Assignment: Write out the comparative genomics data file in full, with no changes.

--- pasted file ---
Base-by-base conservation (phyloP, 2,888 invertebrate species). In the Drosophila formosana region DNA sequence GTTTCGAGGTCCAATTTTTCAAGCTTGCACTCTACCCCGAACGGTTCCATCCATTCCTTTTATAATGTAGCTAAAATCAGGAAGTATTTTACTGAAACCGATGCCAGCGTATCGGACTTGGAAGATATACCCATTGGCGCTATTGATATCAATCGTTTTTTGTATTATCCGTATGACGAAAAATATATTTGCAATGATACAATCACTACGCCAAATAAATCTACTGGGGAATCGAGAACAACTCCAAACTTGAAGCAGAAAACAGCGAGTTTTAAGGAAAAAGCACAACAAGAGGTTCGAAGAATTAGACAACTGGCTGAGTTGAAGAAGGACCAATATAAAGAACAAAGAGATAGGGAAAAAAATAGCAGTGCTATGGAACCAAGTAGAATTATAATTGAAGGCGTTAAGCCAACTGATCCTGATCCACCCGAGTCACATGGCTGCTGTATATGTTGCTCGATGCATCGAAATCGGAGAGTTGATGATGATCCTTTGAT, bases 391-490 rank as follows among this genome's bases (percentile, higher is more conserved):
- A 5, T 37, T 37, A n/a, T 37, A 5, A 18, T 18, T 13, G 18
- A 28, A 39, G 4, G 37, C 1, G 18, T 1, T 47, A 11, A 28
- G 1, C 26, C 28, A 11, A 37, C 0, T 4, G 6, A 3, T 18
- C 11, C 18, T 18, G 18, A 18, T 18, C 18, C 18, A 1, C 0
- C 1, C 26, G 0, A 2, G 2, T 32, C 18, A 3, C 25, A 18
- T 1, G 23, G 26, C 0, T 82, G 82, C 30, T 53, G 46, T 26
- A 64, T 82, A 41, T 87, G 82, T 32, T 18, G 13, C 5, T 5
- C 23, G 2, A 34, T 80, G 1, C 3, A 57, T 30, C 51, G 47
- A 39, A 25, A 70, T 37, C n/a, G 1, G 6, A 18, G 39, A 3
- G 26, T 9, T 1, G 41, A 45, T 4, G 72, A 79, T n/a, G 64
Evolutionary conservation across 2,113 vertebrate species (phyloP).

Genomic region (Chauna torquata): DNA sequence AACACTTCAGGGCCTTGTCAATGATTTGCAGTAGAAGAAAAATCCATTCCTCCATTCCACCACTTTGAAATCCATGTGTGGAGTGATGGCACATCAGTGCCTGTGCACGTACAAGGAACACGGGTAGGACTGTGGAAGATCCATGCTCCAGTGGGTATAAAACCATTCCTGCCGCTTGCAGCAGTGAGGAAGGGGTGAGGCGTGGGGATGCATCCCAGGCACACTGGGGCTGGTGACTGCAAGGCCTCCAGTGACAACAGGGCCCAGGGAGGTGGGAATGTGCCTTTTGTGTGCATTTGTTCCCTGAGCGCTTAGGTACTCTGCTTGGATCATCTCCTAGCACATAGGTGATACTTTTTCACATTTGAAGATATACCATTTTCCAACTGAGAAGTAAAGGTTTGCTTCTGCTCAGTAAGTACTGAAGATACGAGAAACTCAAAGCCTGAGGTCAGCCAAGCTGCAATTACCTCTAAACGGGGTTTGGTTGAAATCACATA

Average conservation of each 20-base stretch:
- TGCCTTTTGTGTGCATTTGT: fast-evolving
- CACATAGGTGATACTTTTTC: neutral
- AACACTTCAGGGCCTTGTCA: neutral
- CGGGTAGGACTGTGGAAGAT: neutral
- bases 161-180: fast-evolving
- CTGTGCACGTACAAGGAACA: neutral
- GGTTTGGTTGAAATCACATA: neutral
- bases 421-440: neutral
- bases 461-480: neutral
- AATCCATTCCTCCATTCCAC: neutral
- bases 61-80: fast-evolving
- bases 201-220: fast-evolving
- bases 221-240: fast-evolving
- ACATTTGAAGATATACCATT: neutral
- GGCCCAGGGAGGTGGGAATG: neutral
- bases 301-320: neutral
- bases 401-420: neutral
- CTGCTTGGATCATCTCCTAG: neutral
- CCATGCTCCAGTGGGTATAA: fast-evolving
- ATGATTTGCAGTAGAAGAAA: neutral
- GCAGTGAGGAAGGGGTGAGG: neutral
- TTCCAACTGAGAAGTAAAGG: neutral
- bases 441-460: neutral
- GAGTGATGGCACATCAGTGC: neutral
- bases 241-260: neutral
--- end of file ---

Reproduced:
Base-by-base conservation (phyloP, 2,888 invertebrate species). In the Drosophila formosana region DNA sequence GTTTCGAGGTCCAATTTTTCAAGCTTGCACTCTACCCCGAACGGTTCCATCCATTCCTTTTATAATGTAGCTAAAATCAGGAAGTATTTTACTGAAACCGATGCCAGCGTATCGGACTTGGAAGATATACCCATTGGCGCTATTGATATCAATCGTTTTTTGTATTATCCGTATGACGAAAAATATATTTGCAATGATACAATCACTACGCCAAATAAATCTACTGGGGAATCGAGAACAACTCCAAACTTGAAGCAGAAAACAGCGAGTTTTAAGGAAAAAGCACAACAAGAGGTTCGAAGAATTAGACAACTGGCTGAGTTGAAGAAGGACCAATATAAAGAACAAAGAGATAGGGAAAAAAATAGCAGTGCTATGGAACCAAGTAGAATTATAATTGAAGGCGTTAAGCCAACTGATCCTGATCCACCCGAGTCACATGGCTGCTGTATATGTTGCTCGATGCATCGAAATCGGAGAGTTGATGATGATCCTTTGAT, bases 391-490 rank as follows among this genome's bases (percentile, higher is more conserved):
- A 5, T 37, T 37, A n/a, T 37, A 5, A 18, T 18, T 13, G 18
- A 28, A 39, G 4, G 37, C 1, G 18, T 1, T 47, A 11, A 28
- G 1, C 26, C 28, A 11, A 37, C 0, T 4, G 6, A 3, T 18
- C 11, C 18, T 18, G 18, A 18, T 18, C 18, C 18, A 1, C 0
- C 1, C 26, G 0, A 2, G 2, T 32, C 18, A 3, C 25, A 18
- T 1, G 23, G 26, C 0, T 82, G 82, C 30, T 53, G 46, T 26
- A 64, T 82, A 41, T 87, G 82, T 32, T 18, G 13, C 5, T 5
- C 23, G 2, A 34, T 80, G 1, C 3, A 57, T 30, C 51, G 47
- A 39, A 25, A 70, T 37, C n/a, G 1, G 6, A 18, G 39, A 3
- G 26, T 9, T 1, G 41, A 45, T 4, G 72, A 79, T n/a, G 64
Evolutionary conservation across 2,113 vertebrate species (phyloP).

Genomic region (Chauna torquata): DNA sequence AACACTTCAGGGCCTTGTCAATGATTTGCAGTAGAAGAAAAATCCATTCCTCCATTCCACCACTTTGAAATCCATGTGTGGAGTGATGGCACATCAGTGCCTGTGCACGTACAAGGAACACGGGTAGGACTGTGGAAGATCCATGCTCCAGTGGGTATAAAACCATTCCTGCCGCTTGCAGCAGTGAGGAAGGGGTGAGGCGTGGGGATGCATCCCAGGCACACTGGGGCTGGTGACTGCAAGGCCTCCAGTGACAACAGGGCCCAGGGAGGTGGGAATGTGCCTTTTGTGTGCATTTGTTCCCTGAGCGCTTAGGTACTCTGCTTGGATCATCTCCTAGCACATAGGTGATACTTTTTCACATTTGAAGATATACCATTTTCCAACTGAGAAGTAAAGGTTTGCTTCTGCTCAGTAAGTACTGAAGATACGAGAAACTCAAAGCCTGAGGTCAGCCAAGCTGCAATTACCTCTAAACGGGGTTTGGTTGAAATCACATA

Average conservation of each 20-base stretch:
- TGCCTTTTGTGTGCATTTGT: fast-evolving
- CACATAGGTGATACTTTTTC: neutral
- AACACTTCAGGGCCTTGTCA: neutral
- CGGGTAGGACTGTGGAAGAT: neutral
- bases 161-180: fast-evolving
- CTGTGCACGTACAAGGAACA: neutral
- GGTTTGGTTGAAATCACATA: neutral
- bases 421-440: neutral
- bases 461-480: neutral
- AATCCATTCCTCCATTCCAC: neutral
- bases 61-80: fast-evolving
- bases 201-220: fast-evolving
- bases 221-240: fast-evolving
- ACATTTGAAGATATACCATT: neutral
- GGCCCAGGGAGGTGGGAATG: neutral
- bases 301-320: neutral
- bases 401-420: neutral
- CTGCTTGGATCATCTCCTAG: neutral
- CCATGCTCCAGTGGGTATAA: fast-evolving
- ATGATTTGCAGTAGAAGAAA: neutral
- GCAGTGAGGAAGGGGTGAGG: neutral
- TTCCAACTGAGAAGTAAAGG: neutral
- bases 441-460: neutral
- GAGTGATGGCACATCAGTGC: neutral
- bases 241-260: neutral